Starring Thomasin McKenzie, Anya Taylor-Joy, Matt Smith, Terrence Stamp and the late Diana Rigg, Last Night in Soho is the latest film directed by British filmmaker Edgar Wright. The film follows Eloise (McKenzie), who moves to London to study fashion design. One night, she is transported to the Swinging Sixties and ‘becomes’ aspiring singing Sandie (Taylor-Joy). Despite revelling in this world, it doesn’t take long for Eloise to find a darker side to Soho in the 1960s.
When we first meet Eloise, she is a quiet country girl who loves the Swinging Sixties. Having lost her mother at an early age, she is an old soul at heart and enjoys listening to singers such as Petula Clark and Cilla Black. Her chance to study fashion design sees her dream of living in London coming true but she finds that she doesn’t fit in with her fellow students nor the chaos of dorm life. She quickly chooses to live in a bedsit, where she delves into her ultimate escape: 1960s’ Soho. Living vicariously through Sandie, a confident blonde bombshell, Eloise revels in a world full of sharp suits, neon lights and the attention from every man around her, especially smooth talker Jack (Smith).
This inspires Eloise to be more stylish and confident while Sandie inspires her designs at school, but once Eloise is down the rabbit hole, she soon sees her fantasy and reality blur into one disturbing life with haunting consequences. As the film goes on, Paul Machliss’ clever editing between McKenzie and Taylor-Joy allows audiences to witness Eloise’s increasingly unstable grip on reality, which not only sees her experience her deepest desires but also highlight the fears implying her insecurity as a young girl in the big city. The ‘fish out of water’ trope and the quest for independence and self-assured success will resonate with audiences, but Wright and co-screenwriter Krysty Wilson-Cairns adds a psychological twist to exacerbate Eloise’s journey. With the theme of mental illness teased throughout (due to the death of Eloise’s mother), the screenwriters plant the seed of whether Eloise will follow the same path, especially with a nameless elderly gentleman (Stamp) taking a keen interest in her. While her troubles frustratingly paint her a point of ridicule to most people, fellow student John (Michael Ajao) seems to be the only person that forces her to talk and lends a friendly ear – making him a welcome presence in the narrative, especially as nobody is either willing or able to help her.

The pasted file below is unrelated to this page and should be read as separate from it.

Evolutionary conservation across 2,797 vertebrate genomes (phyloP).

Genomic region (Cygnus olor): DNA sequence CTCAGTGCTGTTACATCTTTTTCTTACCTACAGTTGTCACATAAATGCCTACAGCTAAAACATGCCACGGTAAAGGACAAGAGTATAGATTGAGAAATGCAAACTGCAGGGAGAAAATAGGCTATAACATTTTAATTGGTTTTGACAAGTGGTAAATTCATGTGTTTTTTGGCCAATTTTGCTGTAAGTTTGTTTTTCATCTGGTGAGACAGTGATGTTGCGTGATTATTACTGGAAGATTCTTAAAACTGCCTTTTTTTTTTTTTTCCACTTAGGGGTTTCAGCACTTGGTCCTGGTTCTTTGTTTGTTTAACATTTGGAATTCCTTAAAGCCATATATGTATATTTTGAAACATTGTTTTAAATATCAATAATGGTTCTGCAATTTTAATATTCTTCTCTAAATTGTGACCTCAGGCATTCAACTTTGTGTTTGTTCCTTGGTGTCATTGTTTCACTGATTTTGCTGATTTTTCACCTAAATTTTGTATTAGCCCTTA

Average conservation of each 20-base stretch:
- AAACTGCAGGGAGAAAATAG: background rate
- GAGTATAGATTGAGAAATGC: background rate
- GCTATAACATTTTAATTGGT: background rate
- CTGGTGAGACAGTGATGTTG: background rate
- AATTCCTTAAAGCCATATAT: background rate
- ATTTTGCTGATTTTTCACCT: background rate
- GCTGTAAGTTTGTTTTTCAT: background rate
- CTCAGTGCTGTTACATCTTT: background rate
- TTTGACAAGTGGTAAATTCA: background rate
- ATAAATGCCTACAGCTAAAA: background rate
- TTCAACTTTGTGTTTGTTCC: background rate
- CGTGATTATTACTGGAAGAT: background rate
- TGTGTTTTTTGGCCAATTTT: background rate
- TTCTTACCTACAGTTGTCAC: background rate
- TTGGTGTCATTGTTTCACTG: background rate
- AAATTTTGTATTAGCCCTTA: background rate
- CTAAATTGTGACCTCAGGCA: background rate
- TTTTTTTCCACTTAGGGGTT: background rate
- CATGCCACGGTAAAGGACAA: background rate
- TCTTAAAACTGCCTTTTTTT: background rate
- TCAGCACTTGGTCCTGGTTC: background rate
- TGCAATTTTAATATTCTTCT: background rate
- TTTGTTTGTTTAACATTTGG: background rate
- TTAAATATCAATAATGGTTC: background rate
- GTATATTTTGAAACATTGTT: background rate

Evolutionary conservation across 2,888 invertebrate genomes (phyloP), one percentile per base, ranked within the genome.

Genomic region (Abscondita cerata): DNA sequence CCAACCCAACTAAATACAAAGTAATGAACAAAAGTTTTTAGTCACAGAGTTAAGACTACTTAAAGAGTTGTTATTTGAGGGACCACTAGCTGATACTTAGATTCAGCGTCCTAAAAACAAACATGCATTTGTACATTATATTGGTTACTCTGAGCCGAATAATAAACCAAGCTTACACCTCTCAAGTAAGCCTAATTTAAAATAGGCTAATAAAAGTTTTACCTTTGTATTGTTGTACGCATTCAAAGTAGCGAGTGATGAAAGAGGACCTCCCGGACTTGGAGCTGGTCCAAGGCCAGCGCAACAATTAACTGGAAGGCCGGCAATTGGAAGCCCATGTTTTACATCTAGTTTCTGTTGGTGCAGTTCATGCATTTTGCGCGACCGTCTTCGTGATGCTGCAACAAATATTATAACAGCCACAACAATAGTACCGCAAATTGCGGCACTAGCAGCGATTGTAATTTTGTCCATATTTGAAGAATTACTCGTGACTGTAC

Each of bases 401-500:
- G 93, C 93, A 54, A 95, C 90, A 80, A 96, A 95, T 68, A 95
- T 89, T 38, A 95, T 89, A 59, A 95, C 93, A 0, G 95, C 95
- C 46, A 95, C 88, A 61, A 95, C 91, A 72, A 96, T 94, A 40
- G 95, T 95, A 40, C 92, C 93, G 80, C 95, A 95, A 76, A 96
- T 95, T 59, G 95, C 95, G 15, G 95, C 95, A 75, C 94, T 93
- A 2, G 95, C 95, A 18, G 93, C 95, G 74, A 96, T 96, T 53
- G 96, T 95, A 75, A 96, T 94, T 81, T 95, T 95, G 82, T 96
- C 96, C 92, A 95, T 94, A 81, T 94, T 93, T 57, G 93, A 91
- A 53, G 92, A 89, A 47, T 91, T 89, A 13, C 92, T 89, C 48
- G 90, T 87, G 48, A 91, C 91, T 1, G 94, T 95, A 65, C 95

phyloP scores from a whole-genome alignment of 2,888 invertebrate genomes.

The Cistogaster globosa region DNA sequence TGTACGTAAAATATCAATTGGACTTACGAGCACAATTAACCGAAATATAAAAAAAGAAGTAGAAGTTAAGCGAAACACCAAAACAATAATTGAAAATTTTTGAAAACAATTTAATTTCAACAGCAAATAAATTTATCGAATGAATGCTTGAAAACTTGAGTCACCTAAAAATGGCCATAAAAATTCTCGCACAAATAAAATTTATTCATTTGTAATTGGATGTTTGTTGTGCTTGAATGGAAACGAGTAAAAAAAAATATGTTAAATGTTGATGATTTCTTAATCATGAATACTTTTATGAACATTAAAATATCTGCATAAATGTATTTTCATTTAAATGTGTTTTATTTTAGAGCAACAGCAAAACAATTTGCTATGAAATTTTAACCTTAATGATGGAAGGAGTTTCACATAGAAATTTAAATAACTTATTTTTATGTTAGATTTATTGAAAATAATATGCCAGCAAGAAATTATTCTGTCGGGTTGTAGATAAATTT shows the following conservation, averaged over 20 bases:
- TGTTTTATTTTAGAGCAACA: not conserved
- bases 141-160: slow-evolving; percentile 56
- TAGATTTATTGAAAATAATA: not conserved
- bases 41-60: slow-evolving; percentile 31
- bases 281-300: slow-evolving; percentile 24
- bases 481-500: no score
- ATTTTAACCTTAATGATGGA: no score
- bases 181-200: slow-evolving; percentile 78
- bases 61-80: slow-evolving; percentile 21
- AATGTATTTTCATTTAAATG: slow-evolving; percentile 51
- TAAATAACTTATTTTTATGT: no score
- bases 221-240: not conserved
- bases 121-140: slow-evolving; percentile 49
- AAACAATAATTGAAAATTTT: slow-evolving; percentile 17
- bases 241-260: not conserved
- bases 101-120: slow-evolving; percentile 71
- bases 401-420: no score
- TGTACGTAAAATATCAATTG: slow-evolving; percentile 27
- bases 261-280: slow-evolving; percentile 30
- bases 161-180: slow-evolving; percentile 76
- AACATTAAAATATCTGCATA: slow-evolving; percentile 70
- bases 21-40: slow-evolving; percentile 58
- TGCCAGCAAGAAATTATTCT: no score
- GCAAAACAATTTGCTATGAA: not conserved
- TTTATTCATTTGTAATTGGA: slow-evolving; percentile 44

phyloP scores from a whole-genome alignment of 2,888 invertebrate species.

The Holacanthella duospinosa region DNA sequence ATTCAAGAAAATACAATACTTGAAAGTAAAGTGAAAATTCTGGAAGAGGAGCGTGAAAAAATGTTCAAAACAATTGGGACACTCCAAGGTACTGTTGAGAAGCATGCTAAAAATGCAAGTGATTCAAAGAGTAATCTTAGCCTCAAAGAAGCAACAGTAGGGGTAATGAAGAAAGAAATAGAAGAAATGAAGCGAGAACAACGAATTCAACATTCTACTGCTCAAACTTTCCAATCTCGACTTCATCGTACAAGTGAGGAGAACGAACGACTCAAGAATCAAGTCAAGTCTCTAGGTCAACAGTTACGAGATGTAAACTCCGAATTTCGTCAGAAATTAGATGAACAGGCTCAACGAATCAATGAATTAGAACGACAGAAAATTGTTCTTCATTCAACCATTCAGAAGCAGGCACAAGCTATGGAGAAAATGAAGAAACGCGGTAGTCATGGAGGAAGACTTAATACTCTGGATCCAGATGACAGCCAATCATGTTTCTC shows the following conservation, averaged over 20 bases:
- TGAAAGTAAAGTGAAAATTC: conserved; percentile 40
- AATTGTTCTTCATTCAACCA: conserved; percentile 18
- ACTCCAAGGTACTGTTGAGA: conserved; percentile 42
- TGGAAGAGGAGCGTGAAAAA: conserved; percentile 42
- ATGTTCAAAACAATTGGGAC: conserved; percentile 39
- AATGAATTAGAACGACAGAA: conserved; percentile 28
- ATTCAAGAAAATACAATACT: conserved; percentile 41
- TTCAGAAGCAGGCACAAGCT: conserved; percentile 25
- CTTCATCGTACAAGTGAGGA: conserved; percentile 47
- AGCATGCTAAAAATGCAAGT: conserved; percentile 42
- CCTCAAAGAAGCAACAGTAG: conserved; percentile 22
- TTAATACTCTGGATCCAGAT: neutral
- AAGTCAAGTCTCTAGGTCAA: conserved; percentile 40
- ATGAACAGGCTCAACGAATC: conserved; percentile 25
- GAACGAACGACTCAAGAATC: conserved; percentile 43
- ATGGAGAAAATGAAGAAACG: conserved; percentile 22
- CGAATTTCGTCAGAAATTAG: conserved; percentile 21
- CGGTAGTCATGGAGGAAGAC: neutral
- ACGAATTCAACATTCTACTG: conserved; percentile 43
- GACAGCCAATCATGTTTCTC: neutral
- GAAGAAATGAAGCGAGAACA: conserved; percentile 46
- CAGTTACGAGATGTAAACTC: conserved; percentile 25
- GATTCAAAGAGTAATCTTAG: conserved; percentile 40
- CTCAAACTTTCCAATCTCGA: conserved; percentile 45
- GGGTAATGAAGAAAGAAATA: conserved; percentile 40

Following on from her scene-stealing turn in Jojo Rabbit, McKenzie displays immense physicality amid her amazingly expressive performance, which is heightened by her quiet delivery. Taylor-Joy is also captivating as Sandie, combining sex appeal, confidence and determination with one glance into the camera. Strong supporting roles from Matt Smith and Terence Stamp add another layer to Soho’s sleazy side while Diana Rigg (in her last on-screen performance) brings no-nonsense wisdom as Eloise’s landlady.
In his first film since Baby Driver, Wright recreates London in the Swinging Sixties with such power and detail. The costumes, music and production design perfectly recreate this long-forgotten time and the ‘good time’ vibe evokes an irresistible appeal to this perfect escapist world that offers equal bouts of glamour and seediness. In addition, Last Night In Soho‘s evolving narrative quickens the pacing to offer a frenetic energy with its dialogue emphasising the aesthetic differences between Eloise and Sandie’s eras. This falters towards the third act in a somewhat anti-climatic way but combined with haunting visual effects and a grounded screenplay that plays on Eloise’s frame of mind, it creates an intense, visceral journey feature.
Overall, Last Night in Soho showcases mesmerising performances from McKenzie and Taylor-Joy and presents a daring, mind-bending feature enclosed in a neon-lit ode to Soho and its shady history.
Last Night in Soho is out in UK cinemas on 29 October.
Director: Edgar Wright, Krysty Wilson-Cairns (co-screenwriter)
Stars: Thomasin McKenzie, Anya Taylor-Joy, Matt Smith, Terrence Stamp, Diana Rigg, Michael Ajao
Runtime: 116 minutes